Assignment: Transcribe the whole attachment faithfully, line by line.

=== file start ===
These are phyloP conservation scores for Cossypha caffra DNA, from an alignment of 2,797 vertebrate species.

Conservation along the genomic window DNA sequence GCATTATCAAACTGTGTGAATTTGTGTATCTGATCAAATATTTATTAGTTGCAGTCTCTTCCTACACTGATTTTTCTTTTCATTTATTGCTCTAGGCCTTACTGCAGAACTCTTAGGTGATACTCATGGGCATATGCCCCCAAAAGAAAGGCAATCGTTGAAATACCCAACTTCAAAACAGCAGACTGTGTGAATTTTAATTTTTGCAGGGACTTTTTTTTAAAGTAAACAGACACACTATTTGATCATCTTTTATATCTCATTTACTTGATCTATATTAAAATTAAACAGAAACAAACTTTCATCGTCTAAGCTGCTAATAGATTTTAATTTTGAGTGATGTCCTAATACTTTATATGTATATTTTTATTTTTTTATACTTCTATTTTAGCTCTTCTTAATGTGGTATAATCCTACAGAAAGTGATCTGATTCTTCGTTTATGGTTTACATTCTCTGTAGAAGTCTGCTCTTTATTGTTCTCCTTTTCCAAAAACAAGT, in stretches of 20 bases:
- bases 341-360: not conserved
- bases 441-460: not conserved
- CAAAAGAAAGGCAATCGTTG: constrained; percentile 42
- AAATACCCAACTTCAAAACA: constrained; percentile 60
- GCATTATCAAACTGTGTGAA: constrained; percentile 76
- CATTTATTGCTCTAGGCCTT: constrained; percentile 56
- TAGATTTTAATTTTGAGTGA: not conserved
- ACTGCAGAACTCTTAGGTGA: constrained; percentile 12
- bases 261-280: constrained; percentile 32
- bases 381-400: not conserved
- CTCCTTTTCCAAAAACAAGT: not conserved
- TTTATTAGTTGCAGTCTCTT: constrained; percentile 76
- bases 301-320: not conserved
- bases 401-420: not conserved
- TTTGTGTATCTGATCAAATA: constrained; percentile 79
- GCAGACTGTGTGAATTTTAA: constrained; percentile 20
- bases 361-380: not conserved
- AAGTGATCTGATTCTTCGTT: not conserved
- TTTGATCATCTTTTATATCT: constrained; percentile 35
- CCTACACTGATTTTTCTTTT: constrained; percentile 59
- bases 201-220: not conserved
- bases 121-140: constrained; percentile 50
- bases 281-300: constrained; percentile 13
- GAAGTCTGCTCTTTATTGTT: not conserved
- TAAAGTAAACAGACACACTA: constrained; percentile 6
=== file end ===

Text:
These are phyloP conservation scores for Cossypha caffra DNA, from an alignment of 2,797 vertebrate species.

Conservation along the genomic window DNA sequence GCATTATCAAACTGTGTGAATTTGTGTATCTGATCAAATATTTATTAGTTGCAGTCTCTTCCTACACTGATTTTTCTTTTCATTTATTGCTCTAGGCCTTACTGCAGAACTCTTAGGTGATACTCATGGGCATATGCCCCCAAAAGAAAGGCAATCGTTGAAATACCCAACTTCAAAACAGCAGACTGTGTGAATTTTAATTTTTGCAGGGACTTTTTTTTAAAGTAAACAGACACACTATTTGATCATCTTTTATATCTCATTTACTTGATCTATATTAAAATTAAACAGAAACAAACTTTCATCGTCTAAGCTGCTAATAGATTTTAATTTTGAGTGATGTCCTAATACTTTATATGTATATTTTTATTTTTTTATACTTCTATTTTAGCTCTTCTTAATGTGGTATAATCCTACAGAAAGTGATCTGATTCTTCGTTTATGGTTTACATTCTCTGTAGAAGTCTGCTCTTTATTGTTCTCCTTTTCCAAAAACAAGT, in stretches of 20 bases:
- bases 341-360: not conserved
- bases 441-460: not conserved
- CAAAAGAAAGGCAATCGTTG: constrained; percentile 42
- AAATACCCAACTTCAAAACA: constrained; percentile 60
- GCATTATCAAACTGTGTGAA: constrained; percentile 76
- CATTTATTGCTCTAGGCCTT: constrained; percentile 56
- TAGATTTTAATTTTGAGTGA: not conserved
- ACTGCAGAACTCTTAGGTGA: constrained; percentile 12
- bases 261-280: constrained; percentile 32
- bases 381-400: not conserved
- CTCCTTTTCCAAAAACAAGT: not conserved
- TTTATTAGTTGCAGTCTCTT: constrained; percentile 76
- bases 301-320: not conserved
- bases 401-420: not conserved
- TTTGTGTATCTGATCAAATA: constrained; percentile 79
- GCAGACTGTGTGAATTTTAA: constrained; percentile 20
- bases 361-380: not conserved
- AAGTGATCTGATTCTTCGTT: not conserved
- TTTGATCATCTTTTATATCT: constrained; percentile 35
- CCTACACTGATTTTTCTTTT: constrained; percentile 59
- bases 201-220: not conserved
- bases 121-140: constrained; percentile 50
- bases 281-300: constrained; percentile 13
- GAAGTCTGCTCTTTATTGTT: not conserved
- TAAAGTAAACAGACACACTA: constrained; percentile 6